Read More

Is there a gender bias in teaching evaluations?

Why are there so few female professors? Despite the fact that the fraction of women enrolling in graduate programs has increased over the last decades, the proportion of women who continue their careers in academia remains low. One explanation that could explain these gender disparities are gender-biased teaching evaluations. Outcomes of teaching evaluations affect hiring, tenure, and promotion decisions.

Read More

The unexpected role of nature at Amiens Cathedral [slideshow]

Medieval church designers drew on nature in surprising and innovative ways. Organic forms appear in unexpected places, framing the portals that provide access to sanctified spaces, punctuating interior walls and supports, and hanging from the vaults that soar above the beholder. These foliate sculptures are often characterized as mere ornamentation, devoid of meaning or purpose.

Read More

Brain tumour awareness: The end counts too

Here in the United Kingdom, we have the worst survival rates for brain cancer in Europe, with just 14% of patients surviving for ten or more years. Whilst prognosis for most other types of cancer has improved, brain tumour survival rates have remained stagnant, with no game-changing new drugs being developed in the last fifty years. As brain tumours progress, the aggressive nature of the disease becomes apparent.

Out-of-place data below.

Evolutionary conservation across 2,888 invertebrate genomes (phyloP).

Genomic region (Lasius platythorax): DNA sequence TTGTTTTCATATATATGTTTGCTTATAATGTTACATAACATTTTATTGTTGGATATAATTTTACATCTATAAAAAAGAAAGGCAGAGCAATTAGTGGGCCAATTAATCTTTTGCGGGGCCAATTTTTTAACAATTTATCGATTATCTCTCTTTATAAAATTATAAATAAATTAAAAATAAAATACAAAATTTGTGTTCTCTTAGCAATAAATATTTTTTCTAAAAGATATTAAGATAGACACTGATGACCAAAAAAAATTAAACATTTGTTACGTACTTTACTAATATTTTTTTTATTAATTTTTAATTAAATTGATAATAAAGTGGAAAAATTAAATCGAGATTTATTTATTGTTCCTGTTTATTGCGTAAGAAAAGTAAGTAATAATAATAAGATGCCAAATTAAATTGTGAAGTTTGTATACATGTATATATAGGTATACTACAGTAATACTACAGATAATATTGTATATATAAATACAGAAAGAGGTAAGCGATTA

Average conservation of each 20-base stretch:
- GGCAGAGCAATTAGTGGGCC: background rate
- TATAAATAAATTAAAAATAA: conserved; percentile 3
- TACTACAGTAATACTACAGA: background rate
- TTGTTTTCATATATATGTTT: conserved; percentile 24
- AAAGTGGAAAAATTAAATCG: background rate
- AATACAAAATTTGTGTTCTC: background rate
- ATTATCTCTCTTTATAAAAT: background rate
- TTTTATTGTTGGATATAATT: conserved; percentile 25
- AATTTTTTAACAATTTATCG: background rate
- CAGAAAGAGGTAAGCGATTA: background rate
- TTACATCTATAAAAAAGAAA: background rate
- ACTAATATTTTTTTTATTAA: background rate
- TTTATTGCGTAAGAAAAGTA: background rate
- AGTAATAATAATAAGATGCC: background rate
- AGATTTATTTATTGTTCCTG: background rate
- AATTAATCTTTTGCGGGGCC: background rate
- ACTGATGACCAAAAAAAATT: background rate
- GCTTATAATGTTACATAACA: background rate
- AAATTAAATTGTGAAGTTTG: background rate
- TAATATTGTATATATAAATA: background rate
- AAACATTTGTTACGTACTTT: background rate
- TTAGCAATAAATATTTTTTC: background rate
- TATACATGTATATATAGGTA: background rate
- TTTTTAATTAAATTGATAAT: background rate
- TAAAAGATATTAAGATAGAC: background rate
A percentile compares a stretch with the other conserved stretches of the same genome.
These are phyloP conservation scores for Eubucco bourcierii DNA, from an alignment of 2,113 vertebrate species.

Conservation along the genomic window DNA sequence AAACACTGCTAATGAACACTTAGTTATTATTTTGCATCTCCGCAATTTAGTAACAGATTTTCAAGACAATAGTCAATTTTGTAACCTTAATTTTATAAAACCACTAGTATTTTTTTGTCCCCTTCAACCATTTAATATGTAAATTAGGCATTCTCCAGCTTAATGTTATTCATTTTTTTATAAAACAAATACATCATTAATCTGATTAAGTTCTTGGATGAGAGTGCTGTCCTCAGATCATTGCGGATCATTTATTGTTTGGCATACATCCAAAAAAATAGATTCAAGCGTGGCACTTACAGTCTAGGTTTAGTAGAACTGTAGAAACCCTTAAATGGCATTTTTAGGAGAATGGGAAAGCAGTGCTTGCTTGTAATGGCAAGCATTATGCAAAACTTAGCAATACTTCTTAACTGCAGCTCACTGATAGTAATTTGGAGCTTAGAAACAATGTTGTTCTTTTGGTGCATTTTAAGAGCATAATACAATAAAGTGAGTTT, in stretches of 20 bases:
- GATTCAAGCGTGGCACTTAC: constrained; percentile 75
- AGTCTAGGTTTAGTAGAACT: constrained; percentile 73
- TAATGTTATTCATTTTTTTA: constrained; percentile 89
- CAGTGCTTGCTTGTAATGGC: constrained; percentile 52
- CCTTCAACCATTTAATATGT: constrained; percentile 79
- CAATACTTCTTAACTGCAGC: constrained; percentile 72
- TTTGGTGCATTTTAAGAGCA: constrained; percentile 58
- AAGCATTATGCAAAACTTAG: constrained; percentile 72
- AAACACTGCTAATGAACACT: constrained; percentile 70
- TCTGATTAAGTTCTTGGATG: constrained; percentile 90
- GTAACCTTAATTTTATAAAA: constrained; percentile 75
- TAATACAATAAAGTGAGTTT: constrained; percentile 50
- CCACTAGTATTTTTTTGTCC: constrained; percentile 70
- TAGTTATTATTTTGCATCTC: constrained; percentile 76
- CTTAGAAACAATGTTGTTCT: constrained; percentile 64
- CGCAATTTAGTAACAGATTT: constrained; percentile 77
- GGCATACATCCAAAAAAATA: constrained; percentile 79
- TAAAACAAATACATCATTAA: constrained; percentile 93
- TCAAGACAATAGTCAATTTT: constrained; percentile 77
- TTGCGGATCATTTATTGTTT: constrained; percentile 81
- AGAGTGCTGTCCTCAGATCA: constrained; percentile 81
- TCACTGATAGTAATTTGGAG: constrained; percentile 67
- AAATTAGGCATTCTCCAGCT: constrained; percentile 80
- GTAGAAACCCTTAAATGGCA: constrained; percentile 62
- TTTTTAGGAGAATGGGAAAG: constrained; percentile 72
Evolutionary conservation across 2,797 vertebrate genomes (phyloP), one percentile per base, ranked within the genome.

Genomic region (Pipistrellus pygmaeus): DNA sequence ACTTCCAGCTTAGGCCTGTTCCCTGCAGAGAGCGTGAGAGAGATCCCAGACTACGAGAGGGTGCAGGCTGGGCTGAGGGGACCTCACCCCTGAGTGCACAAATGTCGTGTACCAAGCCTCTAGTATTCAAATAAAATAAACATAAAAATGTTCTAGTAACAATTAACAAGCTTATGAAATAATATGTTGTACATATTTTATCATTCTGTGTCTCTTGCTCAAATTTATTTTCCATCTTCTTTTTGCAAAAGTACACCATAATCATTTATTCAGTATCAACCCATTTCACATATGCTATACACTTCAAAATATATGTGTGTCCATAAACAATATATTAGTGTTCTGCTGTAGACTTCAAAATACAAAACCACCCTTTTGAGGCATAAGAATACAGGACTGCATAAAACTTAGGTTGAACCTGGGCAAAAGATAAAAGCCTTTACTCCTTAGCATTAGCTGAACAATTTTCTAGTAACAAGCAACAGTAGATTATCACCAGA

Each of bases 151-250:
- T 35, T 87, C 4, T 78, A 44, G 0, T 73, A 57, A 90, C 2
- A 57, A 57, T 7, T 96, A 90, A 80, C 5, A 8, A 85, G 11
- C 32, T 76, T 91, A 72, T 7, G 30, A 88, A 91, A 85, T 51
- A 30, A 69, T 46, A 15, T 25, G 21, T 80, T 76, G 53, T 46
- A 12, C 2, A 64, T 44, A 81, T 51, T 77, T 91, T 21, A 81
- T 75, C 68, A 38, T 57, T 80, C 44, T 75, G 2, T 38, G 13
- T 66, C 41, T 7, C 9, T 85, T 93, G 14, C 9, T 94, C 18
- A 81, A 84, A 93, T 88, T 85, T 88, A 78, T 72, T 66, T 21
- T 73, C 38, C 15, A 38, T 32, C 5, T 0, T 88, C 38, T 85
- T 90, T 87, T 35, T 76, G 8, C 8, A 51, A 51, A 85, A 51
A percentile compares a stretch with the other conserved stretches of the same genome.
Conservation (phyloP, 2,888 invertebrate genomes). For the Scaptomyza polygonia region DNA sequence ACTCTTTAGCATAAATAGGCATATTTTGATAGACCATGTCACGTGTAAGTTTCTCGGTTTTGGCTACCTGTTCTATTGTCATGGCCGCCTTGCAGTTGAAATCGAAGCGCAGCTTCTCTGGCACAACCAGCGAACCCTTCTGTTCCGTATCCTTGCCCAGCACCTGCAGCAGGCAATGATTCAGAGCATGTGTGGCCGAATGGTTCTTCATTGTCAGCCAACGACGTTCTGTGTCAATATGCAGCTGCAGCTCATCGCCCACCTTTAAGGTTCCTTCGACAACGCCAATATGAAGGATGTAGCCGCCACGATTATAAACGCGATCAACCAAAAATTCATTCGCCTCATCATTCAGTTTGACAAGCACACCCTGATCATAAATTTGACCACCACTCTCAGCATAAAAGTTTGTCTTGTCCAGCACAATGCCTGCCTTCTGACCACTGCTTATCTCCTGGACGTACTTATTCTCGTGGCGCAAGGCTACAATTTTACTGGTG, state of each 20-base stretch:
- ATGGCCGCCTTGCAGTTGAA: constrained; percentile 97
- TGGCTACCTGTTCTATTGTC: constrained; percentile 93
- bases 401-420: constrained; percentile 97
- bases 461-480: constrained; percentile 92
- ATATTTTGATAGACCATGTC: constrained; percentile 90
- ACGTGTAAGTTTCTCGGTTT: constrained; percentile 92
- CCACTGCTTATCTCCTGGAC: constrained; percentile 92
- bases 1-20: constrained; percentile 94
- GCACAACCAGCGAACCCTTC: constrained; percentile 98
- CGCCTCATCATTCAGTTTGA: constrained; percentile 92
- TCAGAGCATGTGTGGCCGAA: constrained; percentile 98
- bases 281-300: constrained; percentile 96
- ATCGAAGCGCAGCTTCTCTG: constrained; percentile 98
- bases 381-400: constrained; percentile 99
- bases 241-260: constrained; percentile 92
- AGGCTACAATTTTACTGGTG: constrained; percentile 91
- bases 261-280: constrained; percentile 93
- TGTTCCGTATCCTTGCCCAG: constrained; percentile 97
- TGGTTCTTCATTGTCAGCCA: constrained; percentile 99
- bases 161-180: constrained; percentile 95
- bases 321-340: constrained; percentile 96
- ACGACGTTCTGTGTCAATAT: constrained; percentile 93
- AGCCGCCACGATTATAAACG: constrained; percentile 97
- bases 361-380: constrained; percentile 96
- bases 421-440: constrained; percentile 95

Read More

Etymology gleanings March 2018

One of the questions I received was about dent, indent, and indenture. What do they have in common with dent- “tooth,” as in dental and dentures? Dent, which surfaced in texts in the 13th century, meant “stroke, blow” (a noun; obviously, not a derivative of any Latin word for “tooth”) and has plausibly been explained as a variant of its full synonym or doublet dint.

Read More

Misconceptions of vaccines

Vaccines help to provide immunity against diseases. Sadly, there are a number of misconceptions surrounding vaccines, leading to some areas of the community opting not to vaccinate. This has a negative impact as decreasing immunisation rates can lead to an increase in diseases that can be prevented by vaccines, as was seen with the whooping cough in California.

Read More
Journal of the American Academy of Religion

Aftering critical theory: reimagining civil “religion”